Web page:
A realization of the inconsistency, incompleteness, and onesidedness of the old materialism convinced Marx of the necessity of "bringing the science of society... into harmony with the materialist foundation, and of reconstructing it thereupon." Since materialism in general explains consciousness as the outcome of being, and not conversely, then materialism as applied to the social life of mankind has to explain social consciousness as the outcome of social being. "Technology," Marx writes (Capital, Vol. I), "discloses man's mode of dealing with Nature, the immediate process of production by which he sustains his life, and thereby also lays bare the mode of formation of his social relations, and of the mental conceptions that flow from them." In the preface to his Contribution to the Critique of Political Economy, Marx gives an integral formulation of the fundamental principles of materialism as applied to human society and its history, in the following words:
  The discovery of the materialist conception of history, or more correctly, the consistent continuation and extension of materialism into the domain of social phenomena, removed the two chief shortcomings in earlier historical theories. In the first place, the latter at best examined only the ideological motives in the historical activities of human beings, without investigating the origins of those motives, or ascertaining the objective laws government the development of the system of social relations, or seeing the roots of these relations in the degree of development reached by material production; in the second place, the earlier theories did not embrace the activities of the masses of the population, whereas historical materialism made it possible for the first time to study with scientific accuracy the social conditions of the life of the masses, and the changes in those conditions. At best, pre-Marxist "sociology" and historiography brought forth an accumulation of raw facts, collected at random, and a description of individual aspects of the historical process. By examining the totality of opposing tendencies, by reducing them to precisely definable conditions of life and production of the various classes of individual aspects of the historical process. By examining the choice of a particular "dominant" idea or in its interpretation, and by revealing that, without exception, all ideas and all the various tendencies stem from the condition of the material forces of production, Marxism indicated the way to an all-embracing and comprehensive study of the process of the rise, development, and decline of socio-economic systems. People make their own history but what determines the motives of people, of the mass of people -- i.e., what is the sum total of all these clashes in the mass of human societies? What are the objective conditions of production of material life that form the basis of all man's historical activity? What is the law of development of these conditions? To all these Marx drew attention and indicated the way to a scientific study of history as a single process which, with all its immense variety and contradictoriness, is governed by definite laws.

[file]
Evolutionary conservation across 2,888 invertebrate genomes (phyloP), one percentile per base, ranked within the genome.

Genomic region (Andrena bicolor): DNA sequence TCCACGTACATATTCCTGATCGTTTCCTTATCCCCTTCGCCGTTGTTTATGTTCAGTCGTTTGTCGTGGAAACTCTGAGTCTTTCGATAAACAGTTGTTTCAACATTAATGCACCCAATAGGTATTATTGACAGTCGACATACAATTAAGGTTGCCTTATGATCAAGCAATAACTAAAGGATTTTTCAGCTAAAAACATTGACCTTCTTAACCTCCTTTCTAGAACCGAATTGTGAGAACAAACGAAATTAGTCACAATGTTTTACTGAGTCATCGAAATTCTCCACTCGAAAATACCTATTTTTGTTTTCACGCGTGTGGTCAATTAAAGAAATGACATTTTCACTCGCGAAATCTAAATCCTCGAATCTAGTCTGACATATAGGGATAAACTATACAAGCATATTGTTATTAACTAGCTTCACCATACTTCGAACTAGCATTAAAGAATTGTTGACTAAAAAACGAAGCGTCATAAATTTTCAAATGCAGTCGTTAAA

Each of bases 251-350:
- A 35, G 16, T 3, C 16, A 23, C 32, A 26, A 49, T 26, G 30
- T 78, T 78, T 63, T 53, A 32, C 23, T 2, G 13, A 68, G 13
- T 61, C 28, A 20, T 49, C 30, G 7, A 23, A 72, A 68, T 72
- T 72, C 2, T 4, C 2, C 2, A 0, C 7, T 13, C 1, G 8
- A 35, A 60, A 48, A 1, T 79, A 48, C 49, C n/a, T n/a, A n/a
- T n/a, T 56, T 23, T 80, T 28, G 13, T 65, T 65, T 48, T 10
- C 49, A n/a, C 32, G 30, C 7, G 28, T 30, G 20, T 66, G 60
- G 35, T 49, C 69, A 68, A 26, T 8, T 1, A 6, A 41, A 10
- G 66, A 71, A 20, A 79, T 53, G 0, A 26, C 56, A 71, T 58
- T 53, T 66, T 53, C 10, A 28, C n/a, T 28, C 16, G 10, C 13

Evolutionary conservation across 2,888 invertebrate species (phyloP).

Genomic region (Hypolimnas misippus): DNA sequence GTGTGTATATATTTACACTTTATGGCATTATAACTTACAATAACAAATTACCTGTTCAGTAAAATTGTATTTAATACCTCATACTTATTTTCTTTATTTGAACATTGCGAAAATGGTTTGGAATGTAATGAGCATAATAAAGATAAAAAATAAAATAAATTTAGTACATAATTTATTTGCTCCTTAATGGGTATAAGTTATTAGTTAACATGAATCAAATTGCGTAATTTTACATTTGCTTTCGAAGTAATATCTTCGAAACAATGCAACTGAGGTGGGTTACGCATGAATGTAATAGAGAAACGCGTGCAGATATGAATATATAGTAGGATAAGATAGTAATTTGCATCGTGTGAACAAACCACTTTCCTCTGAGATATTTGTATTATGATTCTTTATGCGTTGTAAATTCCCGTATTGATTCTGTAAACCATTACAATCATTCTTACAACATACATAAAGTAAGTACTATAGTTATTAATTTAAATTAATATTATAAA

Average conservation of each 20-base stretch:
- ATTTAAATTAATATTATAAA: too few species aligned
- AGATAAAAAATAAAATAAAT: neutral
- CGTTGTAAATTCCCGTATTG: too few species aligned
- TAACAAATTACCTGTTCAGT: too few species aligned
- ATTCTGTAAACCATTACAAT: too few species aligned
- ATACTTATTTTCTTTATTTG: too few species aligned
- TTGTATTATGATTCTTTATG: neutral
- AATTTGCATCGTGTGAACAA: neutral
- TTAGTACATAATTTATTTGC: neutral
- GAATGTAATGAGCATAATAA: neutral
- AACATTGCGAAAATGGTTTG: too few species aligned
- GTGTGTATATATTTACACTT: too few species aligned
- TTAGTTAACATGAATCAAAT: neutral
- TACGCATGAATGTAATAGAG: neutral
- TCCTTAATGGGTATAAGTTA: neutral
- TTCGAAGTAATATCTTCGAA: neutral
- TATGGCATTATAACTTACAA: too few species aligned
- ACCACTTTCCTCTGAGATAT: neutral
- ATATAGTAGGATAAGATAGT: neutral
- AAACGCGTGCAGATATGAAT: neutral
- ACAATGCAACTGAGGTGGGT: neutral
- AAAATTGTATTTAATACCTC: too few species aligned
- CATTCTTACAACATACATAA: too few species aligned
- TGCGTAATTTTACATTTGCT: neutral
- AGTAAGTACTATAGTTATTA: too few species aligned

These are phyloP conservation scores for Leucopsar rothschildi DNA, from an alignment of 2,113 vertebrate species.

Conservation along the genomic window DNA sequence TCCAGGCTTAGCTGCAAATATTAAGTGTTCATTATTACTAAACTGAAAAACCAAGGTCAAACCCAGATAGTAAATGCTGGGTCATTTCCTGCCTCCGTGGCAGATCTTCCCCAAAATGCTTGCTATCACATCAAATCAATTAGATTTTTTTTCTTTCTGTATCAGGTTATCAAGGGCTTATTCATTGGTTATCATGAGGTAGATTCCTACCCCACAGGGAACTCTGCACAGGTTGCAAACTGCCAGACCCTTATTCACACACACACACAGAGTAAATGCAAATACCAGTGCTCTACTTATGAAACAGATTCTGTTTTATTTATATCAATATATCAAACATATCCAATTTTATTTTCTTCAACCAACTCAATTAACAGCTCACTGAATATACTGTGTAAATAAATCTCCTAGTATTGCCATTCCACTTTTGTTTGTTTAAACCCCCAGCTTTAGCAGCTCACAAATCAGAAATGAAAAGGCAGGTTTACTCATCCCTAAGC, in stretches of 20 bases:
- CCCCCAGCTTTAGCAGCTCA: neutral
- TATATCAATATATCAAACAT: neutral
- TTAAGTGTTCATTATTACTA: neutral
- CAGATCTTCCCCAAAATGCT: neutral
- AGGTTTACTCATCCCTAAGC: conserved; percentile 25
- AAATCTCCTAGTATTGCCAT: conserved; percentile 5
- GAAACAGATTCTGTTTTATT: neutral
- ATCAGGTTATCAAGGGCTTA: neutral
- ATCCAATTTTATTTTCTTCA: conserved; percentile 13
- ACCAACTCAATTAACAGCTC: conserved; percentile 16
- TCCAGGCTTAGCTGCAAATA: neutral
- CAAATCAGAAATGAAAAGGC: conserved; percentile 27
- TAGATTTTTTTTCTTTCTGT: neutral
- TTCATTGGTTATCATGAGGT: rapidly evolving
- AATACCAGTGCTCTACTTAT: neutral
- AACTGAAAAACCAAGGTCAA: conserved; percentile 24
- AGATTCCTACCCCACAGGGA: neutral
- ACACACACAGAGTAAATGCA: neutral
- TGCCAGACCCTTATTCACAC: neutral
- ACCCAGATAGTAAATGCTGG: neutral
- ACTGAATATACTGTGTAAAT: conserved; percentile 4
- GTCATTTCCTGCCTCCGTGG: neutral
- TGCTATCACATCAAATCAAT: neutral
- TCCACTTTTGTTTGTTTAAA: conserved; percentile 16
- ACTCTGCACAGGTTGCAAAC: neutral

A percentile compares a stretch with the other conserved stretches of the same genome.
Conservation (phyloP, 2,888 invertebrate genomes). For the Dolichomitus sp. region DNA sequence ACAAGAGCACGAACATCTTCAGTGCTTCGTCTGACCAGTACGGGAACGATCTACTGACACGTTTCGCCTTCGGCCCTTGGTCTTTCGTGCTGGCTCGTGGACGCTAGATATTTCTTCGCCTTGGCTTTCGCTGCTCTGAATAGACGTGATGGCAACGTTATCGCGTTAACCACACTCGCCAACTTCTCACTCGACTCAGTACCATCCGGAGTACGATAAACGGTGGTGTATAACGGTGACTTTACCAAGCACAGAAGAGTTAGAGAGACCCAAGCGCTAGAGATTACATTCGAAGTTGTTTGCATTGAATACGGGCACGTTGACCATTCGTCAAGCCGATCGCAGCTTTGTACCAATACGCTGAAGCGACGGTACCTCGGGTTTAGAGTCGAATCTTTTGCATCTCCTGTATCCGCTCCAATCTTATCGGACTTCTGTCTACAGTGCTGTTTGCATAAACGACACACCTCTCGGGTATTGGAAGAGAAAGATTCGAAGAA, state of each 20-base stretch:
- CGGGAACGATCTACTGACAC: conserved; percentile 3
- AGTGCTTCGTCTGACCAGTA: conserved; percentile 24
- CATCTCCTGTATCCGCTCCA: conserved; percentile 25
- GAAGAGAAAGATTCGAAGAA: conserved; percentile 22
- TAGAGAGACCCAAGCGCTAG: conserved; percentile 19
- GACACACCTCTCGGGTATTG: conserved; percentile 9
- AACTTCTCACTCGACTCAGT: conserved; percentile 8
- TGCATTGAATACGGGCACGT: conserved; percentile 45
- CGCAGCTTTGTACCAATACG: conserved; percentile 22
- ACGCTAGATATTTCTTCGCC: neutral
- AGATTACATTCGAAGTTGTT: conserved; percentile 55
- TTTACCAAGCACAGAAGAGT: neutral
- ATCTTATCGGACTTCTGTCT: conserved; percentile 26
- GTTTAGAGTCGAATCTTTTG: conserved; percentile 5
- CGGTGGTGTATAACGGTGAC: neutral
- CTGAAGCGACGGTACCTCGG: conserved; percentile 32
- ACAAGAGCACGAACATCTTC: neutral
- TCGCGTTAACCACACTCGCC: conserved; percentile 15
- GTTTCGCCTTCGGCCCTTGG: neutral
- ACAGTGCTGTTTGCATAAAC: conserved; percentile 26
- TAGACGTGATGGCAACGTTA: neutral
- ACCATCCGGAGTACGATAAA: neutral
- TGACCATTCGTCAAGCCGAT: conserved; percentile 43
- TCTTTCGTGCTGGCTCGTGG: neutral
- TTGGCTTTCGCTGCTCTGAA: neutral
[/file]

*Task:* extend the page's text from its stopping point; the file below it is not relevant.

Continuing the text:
It is common knowledge that, in any given society, the striving of some of its members conflict with the strivings of others, that social life is full of contradictions, and that history reveals a struggle between nations and societies, as well as within nations and societies, and, besides, an alternation of periods of revolution and reaction, peace and war, stagnation and rapid progress or decline. Marxism has provided the guidance -- i.e., the theory of the class struggle -- for the discovery of the laws governing this seeming maze and chaos. It is only a study of the sum of the strivings of all the members of a given society or group of societies that can lead to a scientific definition of the result of those strivings. Now the conflicting strivings stem from the difference in the position and mode of life of the classes into which each society is divided. Ever since the Great French Revolution, European history has, in a number of countries, tellingly revealed what actually lies at the bottom of events -- the struggle of classes. The Restoration period in France already produced a number of historians (Thierry, Guizot, Mignet, and Thiers) who, in summing up what was taking place, were obliged to admit that the class struggle was taking place, were obliged to admit that the class struggle was the key to all French history. The modern period -- that of complete victory of the bourgeoisie, representative institutions, extensive (if not universal) suffrage, a cheap daily press that is widely circulated among the masses, etc., a period of powerful and every-expanding unions of workers and unions of employers, etc. -- has shown even more strikingly (though sometimes in a very one-sided, "peaceful", and "constitutional" form) the class struggle as the mainspring of events. The following passage from Marx's Communist Manifesto will show us what Marx demanded of social science as regards an objective analysis of the position of each class in modern society, with reference to an analysis of each class's conditions of development: In a number of historical works (see Bibliography), Marx gave brilliant and profound examples of materialist historiography, of an analysis of the position of each individual class, and sometimes of various groups or strata within a class, showing plainly why and how "every class struggle is a political struggle." The above-quoted passage is an illustration of what a complex network of social relations and transitional stages from one class to another, from the past to the future, was analyzed by Marx so as to determine the resultant of historical development.